America innovation is only as good as the men and women working to develop a future we have yet to imagine – and leading companies like Texas Instruments are helping pave the way for a brighter tomorrow by pushing for STEM education today.

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House STEM Bill Key Solution for Manufacturers’ Skills Gap

Today, Congressman Darrell Issa (R-CA) introduced the “Supplying Knowledge-Based Immigrants and Lifting Levels of STEM (SKILLS) Visas Act’’ , which is another step on immigration reform efforts in the House of Representatives.  For years, the NAM has maintained that the Immigration system is broken and manufacturers need access to highly-skilled foreign born talent.

The existing immigration system  is hindering research, development, growth and job creation. The SKILLS Visas Act would raise the number of H-1B visas to 155,000 per year and also increase green cards for advanced degree holders in the STEM fields. In addition, it includes a STEM fund to provide for additional opportunities in the domestic STEM pipeline -a priority of utmost importance to NAM members. The NAM appreciates the work of the House Judiciary Committee, particularly Chairman Bob Goodlatte (R-VA) and Representative Issa .

We look forward to working then them in the coming weeks on this as well as other important legislation to modernize our immigration system.

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STEM Fund Creation Approved for Immigration Reform Bill

The NAM is pleased that Senator Hatch’s amendment just passed by voice vote.  The amendment creates a green card fee whose funds will go to the states to focus on STEM education. This concept is also included in the Hatch Klobuchar I-Squared bill also supported by manufacturers. Investing in domestic STEM education is necessary for the success of US manufacturers. We need to improve the domestic pipeline of talent in the STEM fields to secure the next generation of scientists and researchers. We appreciate Senator Hatch and the committees’ strong support for this effort.

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Workforce Development a Key Positive in Budget

There are many flaws with the President’s budget, but on a positive note is the commitment to career and technical education. Not everyone needs to attain a four-year degree to have a successful career. Obtaining a nationally-portable, industry-recognized post-secondary credential will allow for potential workers to know they are being trained in the skills that employers need today. The President’s budget specifically addresses reforming career and technical education to “better align program with the needs of employers…to ensure that graduates are poised to succeed.” This is a philosophically important point that is of utmost importance to manufacturers. Manufacturers need a strong technical workforce and we are pleased that the administration values this goal.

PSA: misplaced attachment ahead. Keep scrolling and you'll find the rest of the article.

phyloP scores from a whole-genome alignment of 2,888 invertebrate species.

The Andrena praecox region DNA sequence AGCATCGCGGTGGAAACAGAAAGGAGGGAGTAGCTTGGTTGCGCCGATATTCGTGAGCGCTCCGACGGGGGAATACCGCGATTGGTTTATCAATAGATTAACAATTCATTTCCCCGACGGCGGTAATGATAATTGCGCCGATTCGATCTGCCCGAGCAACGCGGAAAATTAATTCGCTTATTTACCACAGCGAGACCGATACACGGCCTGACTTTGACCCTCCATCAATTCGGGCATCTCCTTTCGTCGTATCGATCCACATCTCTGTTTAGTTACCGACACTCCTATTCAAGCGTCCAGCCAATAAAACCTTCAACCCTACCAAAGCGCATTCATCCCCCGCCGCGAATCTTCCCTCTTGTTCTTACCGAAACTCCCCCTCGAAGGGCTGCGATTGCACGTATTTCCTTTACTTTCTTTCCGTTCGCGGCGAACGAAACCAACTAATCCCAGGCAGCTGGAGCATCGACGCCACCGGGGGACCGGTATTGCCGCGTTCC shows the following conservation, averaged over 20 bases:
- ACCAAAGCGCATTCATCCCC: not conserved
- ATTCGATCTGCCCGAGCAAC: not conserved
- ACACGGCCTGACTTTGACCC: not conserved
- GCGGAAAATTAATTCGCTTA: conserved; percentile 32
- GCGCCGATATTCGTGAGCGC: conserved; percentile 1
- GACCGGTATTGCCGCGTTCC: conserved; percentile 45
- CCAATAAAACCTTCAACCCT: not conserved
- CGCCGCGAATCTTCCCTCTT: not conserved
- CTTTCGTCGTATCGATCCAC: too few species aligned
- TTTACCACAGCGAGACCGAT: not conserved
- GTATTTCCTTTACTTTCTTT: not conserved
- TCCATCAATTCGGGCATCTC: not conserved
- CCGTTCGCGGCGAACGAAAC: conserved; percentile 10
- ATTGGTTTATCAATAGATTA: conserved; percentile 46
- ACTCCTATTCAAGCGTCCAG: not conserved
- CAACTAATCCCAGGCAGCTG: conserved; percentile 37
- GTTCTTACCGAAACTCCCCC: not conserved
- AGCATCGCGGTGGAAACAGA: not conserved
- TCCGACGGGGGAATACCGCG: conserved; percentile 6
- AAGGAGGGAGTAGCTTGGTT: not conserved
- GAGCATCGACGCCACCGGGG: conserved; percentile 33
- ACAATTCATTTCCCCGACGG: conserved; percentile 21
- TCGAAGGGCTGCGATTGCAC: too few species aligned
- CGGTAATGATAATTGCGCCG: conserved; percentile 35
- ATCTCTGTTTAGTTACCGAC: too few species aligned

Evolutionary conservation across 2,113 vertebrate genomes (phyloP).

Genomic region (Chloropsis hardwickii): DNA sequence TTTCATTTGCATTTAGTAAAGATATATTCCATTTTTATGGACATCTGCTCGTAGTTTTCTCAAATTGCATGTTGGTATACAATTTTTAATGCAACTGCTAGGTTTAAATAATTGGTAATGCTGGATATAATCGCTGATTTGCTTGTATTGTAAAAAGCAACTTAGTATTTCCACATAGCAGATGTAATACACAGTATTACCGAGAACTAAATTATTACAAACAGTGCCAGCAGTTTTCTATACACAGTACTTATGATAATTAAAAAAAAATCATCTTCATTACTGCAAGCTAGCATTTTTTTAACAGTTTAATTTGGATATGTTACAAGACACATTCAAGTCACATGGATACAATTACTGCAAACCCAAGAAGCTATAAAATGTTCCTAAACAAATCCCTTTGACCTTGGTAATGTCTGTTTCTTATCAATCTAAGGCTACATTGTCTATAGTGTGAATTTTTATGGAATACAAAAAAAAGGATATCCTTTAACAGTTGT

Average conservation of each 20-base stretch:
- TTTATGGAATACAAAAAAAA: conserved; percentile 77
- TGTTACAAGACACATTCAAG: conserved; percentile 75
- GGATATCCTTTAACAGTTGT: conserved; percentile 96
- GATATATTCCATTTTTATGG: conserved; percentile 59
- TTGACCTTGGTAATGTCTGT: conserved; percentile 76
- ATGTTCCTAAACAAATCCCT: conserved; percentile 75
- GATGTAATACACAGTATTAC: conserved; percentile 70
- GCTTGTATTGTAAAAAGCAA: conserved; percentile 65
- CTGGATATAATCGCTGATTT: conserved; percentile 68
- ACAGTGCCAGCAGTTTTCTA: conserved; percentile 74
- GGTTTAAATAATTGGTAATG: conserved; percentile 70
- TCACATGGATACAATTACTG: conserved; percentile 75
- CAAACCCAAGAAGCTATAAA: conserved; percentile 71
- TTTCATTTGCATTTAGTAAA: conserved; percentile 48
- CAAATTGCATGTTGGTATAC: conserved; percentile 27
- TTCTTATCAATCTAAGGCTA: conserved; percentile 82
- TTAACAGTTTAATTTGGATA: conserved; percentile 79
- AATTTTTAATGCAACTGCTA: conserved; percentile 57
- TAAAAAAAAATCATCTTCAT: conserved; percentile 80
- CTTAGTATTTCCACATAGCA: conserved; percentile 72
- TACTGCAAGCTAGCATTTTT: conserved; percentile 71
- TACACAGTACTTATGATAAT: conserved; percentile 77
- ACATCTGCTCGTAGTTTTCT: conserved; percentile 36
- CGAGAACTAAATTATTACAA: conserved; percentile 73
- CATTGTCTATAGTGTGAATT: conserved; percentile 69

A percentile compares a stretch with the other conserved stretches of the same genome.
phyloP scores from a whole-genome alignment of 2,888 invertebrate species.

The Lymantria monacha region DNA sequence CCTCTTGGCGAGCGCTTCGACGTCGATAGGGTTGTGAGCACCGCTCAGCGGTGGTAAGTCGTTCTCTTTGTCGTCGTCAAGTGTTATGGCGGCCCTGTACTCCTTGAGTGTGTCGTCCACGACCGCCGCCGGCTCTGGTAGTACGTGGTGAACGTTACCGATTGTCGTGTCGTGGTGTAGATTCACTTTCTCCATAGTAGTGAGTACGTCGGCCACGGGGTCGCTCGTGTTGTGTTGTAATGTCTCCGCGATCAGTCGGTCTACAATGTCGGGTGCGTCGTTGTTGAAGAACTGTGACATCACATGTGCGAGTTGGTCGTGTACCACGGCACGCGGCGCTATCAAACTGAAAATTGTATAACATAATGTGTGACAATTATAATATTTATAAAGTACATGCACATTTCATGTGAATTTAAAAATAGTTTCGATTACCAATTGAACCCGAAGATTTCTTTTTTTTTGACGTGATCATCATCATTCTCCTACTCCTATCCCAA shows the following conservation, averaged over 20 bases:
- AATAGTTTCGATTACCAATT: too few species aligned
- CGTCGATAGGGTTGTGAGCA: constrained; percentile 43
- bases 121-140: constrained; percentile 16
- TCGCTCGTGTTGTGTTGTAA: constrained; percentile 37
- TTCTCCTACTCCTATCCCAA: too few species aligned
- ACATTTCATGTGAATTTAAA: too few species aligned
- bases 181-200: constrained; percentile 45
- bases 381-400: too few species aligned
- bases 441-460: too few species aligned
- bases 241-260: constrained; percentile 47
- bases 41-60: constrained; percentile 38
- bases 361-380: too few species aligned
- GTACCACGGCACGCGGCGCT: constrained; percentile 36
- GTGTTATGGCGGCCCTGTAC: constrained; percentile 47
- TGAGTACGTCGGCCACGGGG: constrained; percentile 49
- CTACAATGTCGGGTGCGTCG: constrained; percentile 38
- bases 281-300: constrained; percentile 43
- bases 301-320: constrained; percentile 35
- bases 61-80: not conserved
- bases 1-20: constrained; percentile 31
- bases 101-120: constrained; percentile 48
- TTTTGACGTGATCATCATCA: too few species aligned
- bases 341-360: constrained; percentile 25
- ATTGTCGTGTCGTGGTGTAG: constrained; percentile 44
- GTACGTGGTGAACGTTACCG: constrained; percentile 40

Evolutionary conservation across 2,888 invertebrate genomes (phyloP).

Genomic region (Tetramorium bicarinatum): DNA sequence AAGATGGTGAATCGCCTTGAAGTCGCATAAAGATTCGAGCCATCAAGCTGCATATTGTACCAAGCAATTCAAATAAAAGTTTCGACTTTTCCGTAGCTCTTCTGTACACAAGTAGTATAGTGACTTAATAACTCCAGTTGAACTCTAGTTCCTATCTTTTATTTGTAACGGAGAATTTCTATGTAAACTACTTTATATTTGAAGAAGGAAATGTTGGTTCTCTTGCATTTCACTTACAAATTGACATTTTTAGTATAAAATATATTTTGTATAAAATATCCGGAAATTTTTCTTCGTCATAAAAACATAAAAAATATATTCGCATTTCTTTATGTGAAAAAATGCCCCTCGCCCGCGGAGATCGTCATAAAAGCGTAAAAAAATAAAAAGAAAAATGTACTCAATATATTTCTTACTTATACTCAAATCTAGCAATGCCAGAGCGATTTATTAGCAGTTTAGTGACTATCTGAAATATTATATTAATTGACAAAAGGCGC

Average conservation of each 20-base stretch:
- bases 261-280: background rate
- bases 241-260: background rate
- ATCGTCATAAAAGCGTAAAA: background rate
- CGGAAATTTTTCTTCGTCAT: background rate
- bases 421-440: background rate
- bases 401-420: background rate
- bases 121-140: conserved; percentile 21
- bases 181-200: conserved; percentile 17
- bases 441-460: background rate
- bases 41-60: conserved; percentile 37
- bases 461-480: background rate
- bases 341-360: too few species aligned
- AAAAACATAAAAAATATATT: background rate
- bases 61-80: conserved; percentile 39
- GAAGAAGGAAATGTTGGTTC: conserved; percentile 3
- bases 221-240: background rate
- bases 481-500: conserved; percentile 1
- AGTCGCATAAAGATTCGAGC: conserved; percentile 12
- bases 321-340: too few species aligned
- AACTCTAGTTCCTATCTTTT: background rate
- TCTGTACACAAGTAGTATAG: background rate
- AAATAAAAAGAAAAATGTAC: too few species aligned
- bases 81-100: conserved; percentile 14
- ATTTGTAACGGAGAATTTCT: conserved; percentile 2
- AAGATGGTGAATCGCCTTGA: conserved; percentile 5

The budget also asks for $8 million for a Community College fund to support partnerships with business. Manufacturers are already on the ground across the country looking to align community college curriculum to industry-recognized credentials. So, while we appreciate this effort, we are also concerned that there is not more of an emphasis on making existing workforce training programs more efficient by eliminating the bureaucracy and streamlining existing programs, such as the Workforce Investment Act. Our goals are the same but in some cases our process diverges. We look forward to working with the administration on training initiatives that focus on jobs and skills in-demand today as well as training the workforce for the future.